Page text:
James Owen speaks to the success of horses in shared ownership


James Owen speaks to the success of horses in shared ownership

He has snared three British champion PA trainer titles in the 2017-2019 period. However, James Owen has also achieved success as the instigator of owning PA horses on a shared basis. Here, the Englishman opens up regarding his horses and his ambitions for the 2020 season.

After riding Arabian horses for his parents, he went on to become the champion point-to-point rider. Following a three year stint in which the handler acted as assistant to John Ferguson, he then set up a pre-training operation. His client base includes David Simcock, Wiliam Haggas, Hugo Palmer, James Fanshawe and the Gredley family. He was also entrusted with the task of breaking-in a couple of PA horses on behalf of the Shadwell operation, and the breed now forms a significant part of his business. He struck gold with his very first runner after Bon Baiser de Faust (Madjani) immediately hit the jackpot in 2015. After securing three UK Arabian Racing Organisation (ARO) training championships, he’s hungry for a fourth title. He trains half of His Highness Sheikh Hamdan Al Maktoum’s UK Arabian string, which means that he handles 23 horses on behalf of the ARO patron, although he does train for other owners too. He launched the James Owen Racing Club in 2018, and that concern’s flagship runner, Tijaary (Al Saoudi), was the leading PA Arabian in terms of races won on the UK circuit in 2019.

Overseas ambitions. Owen enjoyed a season to remember in 2019 after securing his first Dubai International Arabian Races (DIAR) and pattern race successes. The two milestones were recorded within a few weeks of each other. He also tasted victory in Belgium and Holland and is keen to expand his horizons. He said: "We had a really good year and enjoy going abroad as it gives us more options. We’ve been to Mons, where we enjoyed our first overseas winner via Farhaa (Al Saoudi), and Waregem. We also raided Duindigt and had a few winners there too. They’re very accessible places and it’s not a long drive to get to them, and so we plan to return again this year. I’d love to race in France although the standard is much higher in comparison. A couple of 3-year-olds owned by Hamdan Al Maktoum were forward enough to have racecourse gallops in March under professional jockeys. They, in common with all my other horses, were then given a break at the start of the Covid-19 crisis. They’ve mostly improved for the rest and are now back in work. I don’t want to go abroad just for the sake of it, but, if a good opportunity arises, then we will be going to France. Wanassa (No Risk Al Maury), a half-sister to Sheikh Hamdan’s Al Azeeza (Munjiz), is one who performed well during a Lingfield gallop. A nice filly, she looks stronger than Al Azeeza but has a similar action and so quick ground will be called for."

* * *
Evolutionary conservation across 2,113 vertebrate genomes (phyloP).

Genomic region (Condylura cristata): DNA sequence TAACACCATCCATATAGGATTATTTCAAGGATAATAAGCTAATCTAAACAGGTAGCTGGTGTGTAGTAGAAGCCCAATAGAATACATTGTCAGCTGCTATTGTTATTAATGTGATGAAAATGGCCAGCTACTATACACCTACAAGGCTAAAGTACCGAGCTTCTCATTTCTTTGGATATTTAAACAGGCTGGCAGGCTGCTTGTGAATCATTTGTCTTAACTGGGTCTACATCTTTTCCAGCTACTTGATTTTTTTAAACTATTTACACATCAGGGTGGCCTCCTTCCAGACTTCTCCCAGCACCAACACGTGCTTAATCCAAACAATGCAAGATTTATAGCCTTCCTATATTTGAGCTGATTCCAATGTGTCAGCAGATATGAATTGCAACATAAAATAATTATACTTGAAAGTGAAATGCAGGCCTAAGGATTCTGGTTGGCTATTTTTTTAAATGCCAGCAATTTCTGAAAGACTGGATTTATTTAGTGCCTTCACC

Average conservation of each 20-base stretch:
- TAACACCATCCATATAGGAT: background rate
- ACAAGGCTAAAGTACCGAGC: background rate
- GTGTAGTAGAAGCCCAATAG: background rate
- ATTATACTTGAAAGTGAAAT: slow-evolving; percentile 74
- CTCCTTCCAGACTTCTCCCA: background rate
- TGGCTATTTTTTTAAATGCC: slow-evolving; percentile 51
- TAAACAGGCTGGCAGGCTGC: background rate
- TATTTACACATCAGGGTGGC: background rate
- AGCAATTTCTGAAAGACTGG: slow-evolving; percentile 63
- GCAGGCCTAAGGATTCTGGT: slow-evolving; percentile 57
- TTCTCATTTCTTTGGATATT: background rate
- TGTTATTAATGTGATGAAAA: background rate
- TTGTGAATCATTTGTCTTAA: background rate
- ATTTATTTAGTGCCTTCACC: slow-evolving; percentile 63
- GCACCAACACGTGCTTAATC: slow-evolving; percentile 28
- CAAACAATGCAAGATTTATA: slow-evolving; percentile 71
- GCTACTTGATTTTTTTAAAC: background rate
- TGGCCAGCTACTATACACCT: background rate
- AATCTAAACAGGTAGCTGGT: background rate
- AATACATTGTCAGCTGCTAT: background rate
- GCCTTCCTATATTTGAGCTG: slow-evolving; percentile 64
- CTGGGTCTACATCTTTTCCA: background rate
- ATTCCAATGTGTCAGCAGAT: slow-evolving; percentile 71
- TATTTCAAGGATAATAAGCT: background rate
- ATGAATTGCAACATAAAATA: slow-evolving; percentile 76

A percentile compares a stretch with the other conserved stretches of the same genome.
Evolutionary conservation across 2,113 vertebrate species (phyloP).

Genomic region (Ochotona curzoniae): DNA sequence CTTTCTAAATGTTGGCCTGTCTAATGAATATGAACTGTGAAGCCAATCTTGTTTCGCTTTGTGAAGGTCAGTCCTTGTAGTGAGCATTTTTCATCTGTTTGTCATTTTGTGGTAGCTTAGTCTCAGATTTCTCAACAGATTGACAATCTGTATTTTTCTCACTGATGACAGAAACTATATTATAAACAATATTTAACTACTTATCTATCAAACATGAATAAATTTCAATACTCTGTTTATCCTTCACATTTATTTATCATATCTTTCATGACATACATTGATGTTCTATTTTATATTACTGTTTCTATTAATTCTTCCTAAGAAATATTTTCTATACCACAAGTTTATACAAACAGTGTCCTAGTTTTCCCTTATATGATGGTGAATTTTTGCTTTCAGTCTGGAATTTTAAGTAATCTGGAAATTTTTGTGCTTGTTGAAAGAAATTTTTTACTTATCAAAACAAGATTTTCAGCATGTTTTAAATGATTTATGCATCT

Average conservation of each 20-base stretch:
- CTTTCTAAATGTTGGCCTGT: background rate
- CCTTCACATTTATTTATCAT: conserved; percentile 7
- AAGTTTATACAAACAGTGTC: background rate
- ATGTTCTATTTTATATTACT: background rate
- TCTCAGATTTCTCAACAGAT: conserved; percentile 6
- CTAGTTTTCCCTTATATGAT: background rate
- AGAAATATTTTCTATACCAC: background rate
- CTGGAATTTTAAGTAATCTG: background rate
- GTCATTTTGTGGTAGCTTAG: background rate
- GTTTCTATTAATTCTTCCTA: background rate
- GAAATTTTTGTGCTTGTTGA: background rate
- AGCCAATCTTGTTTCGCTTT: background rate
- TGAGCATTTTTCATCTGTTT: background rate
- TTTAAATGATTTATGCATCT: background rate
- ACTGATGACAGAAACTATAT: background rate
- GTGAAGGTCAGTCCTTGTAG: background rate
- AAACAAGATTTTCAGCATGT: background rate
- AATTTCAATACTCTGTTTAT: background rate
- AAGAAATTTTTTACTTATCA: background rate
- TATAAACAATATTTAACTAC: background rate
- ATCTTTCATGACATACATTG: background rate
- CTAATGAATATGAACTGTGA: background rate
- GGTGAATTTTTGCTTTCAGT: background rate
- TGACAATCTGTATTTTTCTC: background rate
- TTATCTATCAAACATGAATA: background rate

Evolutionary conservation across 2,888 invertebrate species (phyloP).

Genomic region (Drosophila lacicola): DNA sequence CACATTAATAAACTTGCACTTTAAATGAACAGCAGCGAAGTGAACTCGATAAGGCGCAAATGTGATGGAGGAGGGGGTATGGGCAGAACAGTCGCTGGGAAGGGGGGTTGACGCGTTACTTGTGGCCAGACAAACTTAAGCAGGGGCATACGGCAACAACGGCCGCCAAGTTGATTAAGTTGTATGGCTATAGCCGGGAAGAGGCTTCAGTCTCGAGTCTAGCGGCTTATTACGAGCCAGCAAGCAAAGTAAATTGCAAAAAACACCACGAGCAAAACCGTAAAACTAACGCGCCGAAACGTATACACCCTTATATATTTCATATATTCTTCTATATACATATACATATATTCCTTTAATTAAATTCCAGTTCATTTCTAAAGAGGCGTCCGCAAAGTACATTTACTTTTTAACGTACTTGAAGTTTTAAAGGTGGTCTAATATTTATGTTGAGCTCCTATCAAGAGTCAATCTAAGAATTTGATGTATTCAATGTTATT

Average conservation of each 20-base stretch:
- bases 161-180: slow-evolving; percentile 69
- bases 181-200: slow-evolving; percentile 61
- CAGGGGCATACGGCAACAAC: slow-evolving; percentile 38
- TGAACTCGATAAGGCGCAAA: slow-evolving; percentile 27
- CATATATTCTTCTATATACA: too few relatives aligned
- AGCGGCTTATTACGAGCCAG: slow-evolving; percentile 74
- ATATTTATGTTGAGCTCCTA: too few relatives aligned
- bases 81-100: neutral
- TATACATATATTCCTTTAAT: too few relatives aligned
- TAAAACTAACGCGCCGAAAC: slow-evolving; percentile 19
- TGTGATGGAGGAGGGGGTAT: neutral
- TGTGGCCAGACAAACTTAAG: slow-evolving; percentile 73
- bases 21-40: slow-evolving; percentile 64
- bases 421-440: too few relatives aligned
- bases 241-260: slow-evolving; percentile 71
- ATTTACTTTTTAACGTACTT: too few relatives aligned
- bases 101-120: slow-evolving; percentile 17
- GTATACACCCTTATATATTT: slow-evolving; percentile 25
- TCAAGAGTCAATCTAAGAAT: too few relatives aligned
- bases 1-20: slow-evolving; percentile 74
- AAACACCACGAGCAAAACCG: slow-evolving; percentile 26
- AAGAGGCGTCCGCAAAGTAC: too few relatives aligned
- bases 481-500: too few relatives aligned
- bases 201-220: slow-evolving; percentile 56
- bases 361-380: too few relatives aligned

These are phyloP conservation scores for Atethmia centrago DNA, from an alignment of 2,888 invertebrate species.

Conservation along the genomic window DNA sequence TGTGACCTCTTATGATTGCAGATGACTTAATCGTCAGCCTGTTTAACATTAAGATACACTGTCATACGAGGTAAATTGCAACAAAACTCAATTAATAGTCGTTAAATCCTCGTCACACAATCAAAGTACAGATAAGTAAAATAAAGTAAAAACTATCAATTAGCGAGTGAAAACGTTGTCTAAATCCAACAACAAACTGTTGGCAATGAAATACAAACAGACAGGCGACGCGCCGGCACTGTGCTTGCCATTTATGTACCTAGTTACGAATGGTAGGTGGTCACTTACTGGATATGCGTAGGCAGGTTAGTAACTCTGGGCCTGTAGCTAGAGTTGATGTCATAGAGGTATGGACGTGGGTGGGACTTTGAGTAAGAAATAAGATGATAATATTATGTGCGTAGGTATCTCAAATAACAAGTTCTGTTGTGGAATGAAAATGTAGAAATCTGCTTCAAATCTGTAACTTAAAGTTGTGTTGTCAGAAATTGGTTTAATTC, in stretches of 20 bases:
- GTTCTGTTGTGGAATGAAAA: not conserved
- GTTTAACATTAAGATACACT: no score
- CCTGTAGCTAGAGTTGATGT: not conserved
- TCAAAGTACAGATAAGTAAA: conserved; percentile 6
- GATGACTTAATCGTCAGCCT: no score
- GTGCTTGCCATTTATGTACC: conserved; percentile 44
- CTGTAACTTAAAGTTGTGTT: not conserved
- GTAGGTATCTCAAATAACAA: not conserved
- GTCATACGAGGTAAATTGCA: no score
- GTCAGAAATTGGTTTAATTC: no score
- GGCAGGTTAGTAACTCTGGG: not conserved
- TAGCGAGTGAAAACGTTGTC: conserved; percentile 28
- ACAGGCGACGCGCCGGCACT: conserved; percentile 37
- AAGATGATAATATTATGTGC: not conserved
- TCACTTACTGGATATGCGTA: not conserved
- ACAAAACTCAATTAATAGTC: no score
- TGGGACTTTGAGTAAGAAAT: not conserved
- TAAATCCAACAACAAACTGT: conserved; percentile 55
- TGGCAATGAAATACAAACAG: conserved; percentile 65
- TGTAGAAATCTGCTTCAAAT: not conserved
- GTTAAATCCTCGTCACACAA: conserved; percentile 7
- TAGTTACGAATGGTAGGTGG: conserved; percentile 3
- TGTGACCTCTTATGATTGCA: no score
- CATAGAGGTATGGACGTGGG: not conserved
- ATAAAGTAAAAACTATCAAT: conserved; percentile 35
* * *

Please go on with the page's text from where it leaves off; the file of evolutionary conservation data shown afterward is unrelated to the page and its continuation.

Newbury Success. For any UK trainer, but particularly one training for Sheikh Hamdan, a win on ‘Dubai Day’ card is an annual goal. Last year Al Azeeza captured the opener on the card, the Emirates Premier Handicap, over 1,600m (1m). Owen cleaned up by also saddling the second and third, Naishaan (No Risk Al Maury) and Farhaa. He recalled: "It’s taken a while so it was great to finally have a DIAR winner. Al Azeeza came to us from Francois Rohaut, along with Jaahez (No Risk Al Maury). Both have won for us here and Jaahez later won a nice race in Holland."

Returning to Newbury, Awzaan (Al Saoudi) gave Owen his first pattern win in the Royal Cavalry of Oman Clarendon Stakes (Gr3, PA) over 1,000m (5f). He also provided his sire, the now UK-based Al Saoudi (Nuits St Georges), with his first black type winner. Awzaan is the oldest resident of Green Ridge Stables, and he was formerly with Gill Duffield, having scoring a debut victory for the latter. She also trained his half-brother Jiyush (Manganate) to win the 2002 editions of the Dubai International Stakes and the Emirates Championship (Gr1s PA).